Treatment of Acute Antibody-Mediated Rejection in Children Post-Kidney Transplantation: A Single Center’s Experience
Kidney transplantation has significantly changed the quality of
life of patients with advanced chronic kidney disease.
Unfortunately, renal allografts have a finite longevity; this is despite
significant advancements in post-renal transplant management.
Long-term graft survival is often impacted by events such as rejection,
recurrence of original disease, immunosuppression toxicity,
non-adherence to antirejection therapy, and opportunistic infections.
The incidence of acute antibody-mediated rejection
in pediatric renal transplant recipients has not been well defined.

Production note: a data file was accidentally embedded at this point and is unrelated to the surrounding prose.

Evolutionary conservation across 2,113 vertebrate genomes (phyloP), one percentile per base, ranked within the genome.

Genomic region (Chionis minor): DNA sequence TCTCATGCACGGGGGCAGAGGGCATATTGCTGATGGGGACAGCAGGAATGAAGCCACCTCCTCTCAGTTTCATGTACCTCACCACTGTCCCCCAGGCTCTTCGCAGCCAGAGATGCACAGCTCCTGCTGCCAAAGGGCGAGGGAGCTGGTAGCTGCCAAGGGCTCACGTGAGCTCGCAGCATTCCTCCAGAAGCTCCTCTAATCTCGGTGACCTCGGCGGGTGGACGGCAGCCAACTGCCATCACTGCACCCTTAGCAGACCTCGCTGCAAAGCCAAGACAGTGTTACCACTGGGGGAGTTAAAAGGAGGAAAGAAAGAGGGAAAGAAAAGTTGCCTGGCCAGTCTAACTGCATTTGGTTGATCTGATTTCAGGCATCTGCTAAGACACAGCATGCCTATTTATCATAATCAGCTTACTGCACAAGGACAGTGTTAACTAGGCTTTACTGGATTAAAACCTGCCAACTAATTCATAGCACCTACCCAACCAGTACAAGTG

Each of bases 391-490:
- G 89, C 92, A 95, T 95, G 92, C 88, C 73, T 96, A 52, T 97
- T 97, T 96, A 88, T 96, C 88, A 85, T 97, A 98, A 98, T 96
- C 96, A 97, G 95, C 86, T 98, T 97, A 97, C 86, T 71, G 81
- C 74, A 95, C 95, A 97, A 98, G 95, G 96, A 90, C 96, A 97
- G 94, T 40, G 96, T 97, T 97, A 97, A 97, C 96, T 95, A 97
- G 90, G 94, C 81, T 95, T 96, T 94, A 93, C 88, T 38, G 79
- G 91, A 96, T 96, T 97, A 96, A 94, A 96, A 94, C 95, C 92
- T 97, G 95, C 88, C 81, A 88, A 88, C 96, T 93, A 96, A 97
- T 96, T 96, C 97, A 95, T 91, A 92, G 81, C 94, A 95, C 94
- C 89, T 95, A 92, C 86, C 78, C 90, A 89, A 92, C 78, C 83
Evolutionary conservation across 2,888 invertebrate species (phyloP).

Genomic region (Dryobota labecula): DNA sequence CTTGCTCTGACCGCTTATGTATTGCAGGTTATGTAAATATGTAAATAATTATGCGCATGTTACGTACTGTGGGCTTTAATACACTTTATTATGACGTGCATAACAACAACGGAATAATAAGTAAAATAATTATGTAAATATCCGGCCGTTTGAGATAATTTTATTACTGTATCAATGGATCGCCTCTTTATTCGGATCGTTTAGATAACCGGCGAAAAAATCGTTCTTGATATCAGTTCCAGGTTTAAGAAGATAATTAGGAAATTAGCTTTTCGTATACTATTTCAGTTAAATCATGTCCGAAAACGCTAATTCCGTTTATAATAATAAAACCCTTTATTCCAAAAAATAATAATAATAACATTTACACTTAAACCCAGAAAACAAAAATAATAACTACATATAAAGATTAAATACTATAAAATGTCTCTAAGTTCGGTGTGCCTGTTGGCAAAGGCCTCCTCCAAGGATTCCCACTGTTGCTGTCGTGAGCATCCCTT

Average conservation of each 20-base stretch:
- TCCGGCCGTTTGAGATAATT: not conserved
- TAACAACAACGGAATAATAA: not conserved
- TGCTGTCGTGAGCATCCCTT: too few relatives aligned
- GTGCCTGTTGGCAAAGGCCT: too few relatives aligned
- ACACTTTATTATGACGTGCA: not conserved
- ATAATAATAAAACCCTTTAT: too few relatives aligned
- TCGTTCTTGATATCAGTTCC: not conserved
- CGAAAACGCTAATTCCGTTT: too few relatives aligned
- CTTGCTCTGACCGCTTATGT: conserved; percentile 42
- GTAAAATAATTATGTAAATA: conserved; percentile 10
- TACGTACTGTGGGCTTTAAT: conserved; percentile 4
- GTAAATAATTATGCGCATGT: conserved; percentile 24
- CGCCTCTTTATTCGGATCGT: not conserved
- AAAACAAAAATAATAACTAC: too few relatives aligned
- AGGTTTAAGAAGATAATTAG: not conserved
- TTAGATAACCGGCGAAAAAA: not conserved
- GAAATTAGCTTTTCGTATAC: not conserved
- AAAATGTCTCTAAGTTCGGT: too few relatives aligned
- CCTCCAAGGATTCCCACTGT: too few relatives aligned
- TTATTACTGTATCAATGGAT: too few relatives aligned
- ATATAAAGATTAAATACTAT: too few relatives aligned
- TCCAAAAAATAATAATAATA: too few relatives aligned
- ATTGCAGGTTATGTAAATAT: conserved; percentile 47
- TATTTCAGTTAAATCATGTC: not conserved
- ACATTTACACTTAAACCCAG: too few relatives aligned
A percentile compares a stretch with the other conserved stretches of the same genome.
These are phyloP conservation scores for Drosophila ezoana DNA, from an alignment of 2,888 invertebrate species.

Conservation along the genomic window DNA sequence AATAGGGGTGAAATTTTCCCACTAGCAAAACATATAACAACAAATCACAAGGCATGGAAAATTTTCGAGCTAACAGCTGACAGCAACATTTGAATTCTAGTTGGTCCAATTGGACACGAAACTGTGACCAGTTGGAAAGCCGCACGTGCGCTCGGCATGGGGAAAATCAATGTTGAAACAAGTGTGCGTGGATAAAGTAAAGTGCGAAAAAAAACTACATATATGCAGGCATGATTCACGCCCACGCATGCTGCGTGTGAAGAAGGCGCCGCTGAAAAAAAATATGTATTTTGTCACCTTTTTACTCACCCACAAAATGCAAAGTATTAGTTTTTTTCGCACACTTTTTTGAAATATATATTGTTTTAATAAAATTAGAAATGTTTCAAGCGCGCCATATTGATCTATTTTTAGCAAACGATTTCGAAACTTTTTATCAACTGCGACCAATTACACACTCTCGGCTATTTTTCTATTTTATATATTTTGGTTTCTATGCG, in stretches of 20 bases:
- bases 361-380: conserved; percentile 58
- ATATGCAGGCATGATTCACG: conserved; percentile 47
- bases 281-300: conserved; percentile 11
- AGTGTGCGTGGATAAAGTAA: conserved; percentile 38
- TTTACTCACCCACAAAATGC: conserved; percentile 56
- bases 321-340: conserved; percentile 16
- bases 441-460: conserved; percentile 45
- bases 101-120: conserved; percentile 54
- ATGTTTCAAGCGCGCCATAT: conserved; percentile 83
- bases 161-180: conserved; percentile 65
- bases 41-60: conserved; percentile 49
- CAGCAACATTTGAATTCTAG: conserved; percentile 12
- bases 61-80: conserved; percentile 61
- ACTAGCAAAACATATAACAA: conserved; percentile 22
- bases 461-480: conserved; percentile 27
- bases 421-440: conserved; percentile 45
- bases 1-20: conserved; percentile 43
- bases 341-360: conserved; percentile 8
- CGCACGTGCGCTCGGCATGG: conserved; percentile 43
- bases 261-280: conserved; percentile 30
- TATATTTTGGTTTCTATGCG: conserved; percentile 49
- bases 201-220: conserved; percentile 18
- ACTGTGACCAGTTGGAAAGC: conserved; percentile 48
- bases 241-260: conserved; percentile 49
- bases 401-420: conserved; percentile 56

This form of rejection is responsible for approximately
35.6% of renal allograft loss.
Histopathologic diagnostic criteria for aAMR have been recently redefined.
Currently, there has not been a collective approach to the management of patients with aAMR.
Previously reported therapies to treat aAMR included: escalation of maintenance
immunosuppressive agents, pulse methylprednisolone, intravenous gamma globulin
to neutralize pathogenic circulating antibodies, rituximab to deplete B-lymphocytes,
rabbit antithymoglobulin to deplete T-cells, bortezomib to destroy mature plasma cells,
apheresis to temporarily remove circulating antibodies, and recently eculizumab
to block terminal complement pathway.
Secondary endpoints involved iDSAs response and treatment
complications. Serum creatinine and serum iDSAs levels were
monitored periodically to determine the response to treatment.
Baseline serum creatinine level to calculate eGFR was
arbitrarily defined as the lowest serum creatinine level during
the last three months before the aAMR event.
Nephrol Open J. 2021; 6(1): 8-15 doi: 10.17140/NPOJ-6-125